Help me make a "custom" ring

I want to buy a setting from one source and a loose solitaire from another source. Where’s a good place to get a setting? What should I look out for? How will I know they will work together? Once I get the materials, how would you recommend I find a reputable jeweler to put it all together? Pretend I know nothing about this stuff.

I know how I would do it. We have a local jeweler/goldsmith that makes all of her own custom jewelry from scratch and she’s pretty amazing at it. Much more art than simple commodity. I’m sure that she would do what you want. Since it’s unlikely you live near me though, I would guess that such people exist in other communities. I probably wouldn’t go to a ‘chain jeweler’ like Kay’s or Jared’s or any of the other Sterling brands since the people working there are just sales people that don’t really know too much about jewelry at all. If it were me, I’d start on Google and look up jewelry stores and work your way down to the first non-chain and stop in and see if they make custom jewelry or not and that they look vaguely reputable and see examples of what they have done in the past. I would guess that they could probably help you from there.

That’s basically how the wife and I did it.

We started looking at the jewelry stores in malls and the big chains. We felt like numbers and we felt like the sales people were more interested in making their monthly quotas and commissions than helping us choose something that meant something special to us.

We ended up at a tiny little place in a strip mall that sold a lot of watches and had a few dozen pieces of jewelry made by the shopkeeper’s brother. There’s a bunch of jewelry stores like that scattered around this town. We happened to really like a ring that was unique to that store but we didn’t want to use a real diamond (for various reasons you can find in other threads on this board). So we asked the brothers to make us the ring and put a moissanite stone in it instead. Three weeks later, we had an awesome and unique ring.

While I was dropping off one of the installment payments, I asked if the stone could be a square cut (because the wife changed her mind about the shape she preferred) and the designer said, “It could have, but not now. If I’d known that’s what you wanted I would have made the receptacle different.” So he ordered the stone that would fit what we originally ordered and the wife absolutely loved it anyway.

Diamond Ring
Wear it on your hand
Gonna tell the world
I’m your only man
…–Jon Bongiovi (Bon Jovi)
…Diamond Ring
…These Days

To answer the questions more directly and in a more practical order:

  1. What should I look out for?
    The short answer is Look out for Fraud. :dubious:
    Study the four C’s of Diamonds – don’t just read and memorize, but study them well. Then find an editor’s loupe (they provide greater magnification than a jewelers’ loupe) and Take that magnifier with you to every place you visit.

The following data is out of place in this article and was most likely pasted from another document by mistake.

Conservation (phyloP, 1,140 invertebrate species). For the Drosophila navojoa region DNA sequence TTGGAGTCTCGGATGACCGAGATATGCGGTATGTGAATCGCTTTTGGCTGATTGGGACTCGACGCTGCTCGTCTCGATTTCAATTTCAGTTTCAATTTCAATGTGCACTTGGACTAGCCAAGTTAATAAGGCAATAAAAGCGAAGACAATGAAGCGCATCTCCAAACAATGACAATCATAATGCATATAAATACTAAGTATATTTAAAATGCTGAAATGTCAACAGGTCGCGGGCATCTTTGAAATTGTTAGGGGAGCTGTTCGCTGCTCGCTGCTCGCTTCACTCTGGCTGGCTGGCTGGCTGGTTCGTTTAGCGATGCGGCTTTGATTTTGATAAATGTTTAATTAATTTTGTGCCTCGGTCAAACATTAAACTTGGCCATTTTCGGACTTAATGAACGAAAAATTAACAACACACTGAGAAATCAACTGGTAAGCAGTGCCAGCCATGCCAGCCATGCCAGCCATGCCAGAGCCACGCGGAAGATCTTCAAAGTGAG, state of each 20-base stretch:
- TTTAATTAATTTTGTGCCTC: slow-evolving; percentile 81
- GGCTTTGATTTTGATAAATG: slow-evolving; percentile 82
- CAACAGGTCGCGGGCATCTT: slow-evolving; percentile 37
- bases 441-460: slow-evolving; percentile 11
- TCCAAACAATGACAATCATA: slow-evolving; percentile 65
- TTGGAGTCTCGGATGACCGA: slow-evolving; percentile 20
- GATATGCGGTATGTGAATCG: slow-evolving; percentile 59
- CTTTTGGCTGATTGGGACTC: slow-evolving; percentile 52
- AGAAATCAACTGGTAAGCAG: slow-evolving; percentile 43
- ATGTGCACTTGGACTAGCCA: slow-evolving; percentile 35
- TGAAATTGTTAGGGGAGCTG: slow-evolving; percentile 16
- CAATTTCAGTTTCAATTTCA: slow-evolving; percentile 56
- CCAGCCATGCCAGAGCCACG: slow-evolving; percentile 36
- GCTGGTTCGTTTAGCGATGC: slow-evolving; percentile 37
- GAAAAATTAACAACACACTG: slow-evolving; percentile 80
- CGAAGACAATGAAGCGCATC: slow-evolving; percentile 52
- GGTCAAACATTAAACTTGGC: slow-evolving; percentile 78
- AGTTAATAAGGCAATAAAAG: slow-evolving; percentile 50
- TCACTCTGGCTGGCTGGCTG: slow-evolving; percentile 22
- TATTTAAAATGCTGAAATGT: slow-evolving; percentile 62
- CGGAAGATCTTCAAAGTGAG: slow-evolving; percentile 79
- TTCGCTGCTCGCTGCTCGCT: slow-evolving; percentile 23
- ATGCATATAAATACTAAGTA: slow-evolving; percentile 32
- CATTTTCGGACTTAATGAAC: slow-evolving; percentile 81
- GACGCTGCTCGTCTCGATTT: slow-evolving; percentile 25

While you’re at it, read up on the Diamond Industry, paying particular attention to the topics of Conflict Diamonds and the De Beers Cartel. Note also that Conflict surrounds just about all of the jewelry material industries.

Then research and consider manufactured diamonds. Yes, modern technology has gotten to the point that they can be manufactured better than Superman could make one between his palms. There is even a niche industry that will make diamonds out of a loved-one’s ashes (they’re carbon, after all) though I suspect that’s not cheap.

  1. Once I get the materials, how would you recommend I find a reputable jeweler to put it all together?
    Ask your trusted friends and relatives who they’ve used, who they liked, who they didn’t like, who disappointed or pleased them.

  2. Where’s a good place to get a setting?
    See #2 above; Find chain or solo jewelry places that will sell settings without stones, if that’s what you wish.

  3. How will I know they will work together?
    You’ll learn about CUT in your studies for #1; you’ll realize an Emerald cut won’t fit well in a solitare setting, etc.
    In your various visits to jewelry stores, talk to the people and ask if
    A) they’ll let you purchase separate settings and stones
    B) they’ll let you supply your own stone for their settings
    C) they’ll order the stone you want from the dealer you want on your behalf.
    It’s quite possible you’ll need to buy the stone you like at one place, and give it to your chosen jeweler to make the ring to fit around it.

Note that Los Angeles has a jewelry district not far from their Garment District. I would suspect New York, Chicago, Boston and other giant cities would also have similar specialty regions like that. Before you go anywhere to start your hunt, do your research so you know what you should look out for. Most of the places my wife and I visited in the L.A. Jewelry District were selling stones on the low end of their clarity rating. Some were even trying to pass 5s as 4s and 3s as 2s. If I hadn’t brought my own magnifier, I probably would have been fooled.

Happy hunting!

This Diamond Ring
Can Be something beautiful
This Diamond Ring
Can be Dreams that are coming true
…–Gary Lewis (Gary Lewis & the Playboys)
This Diamond Ring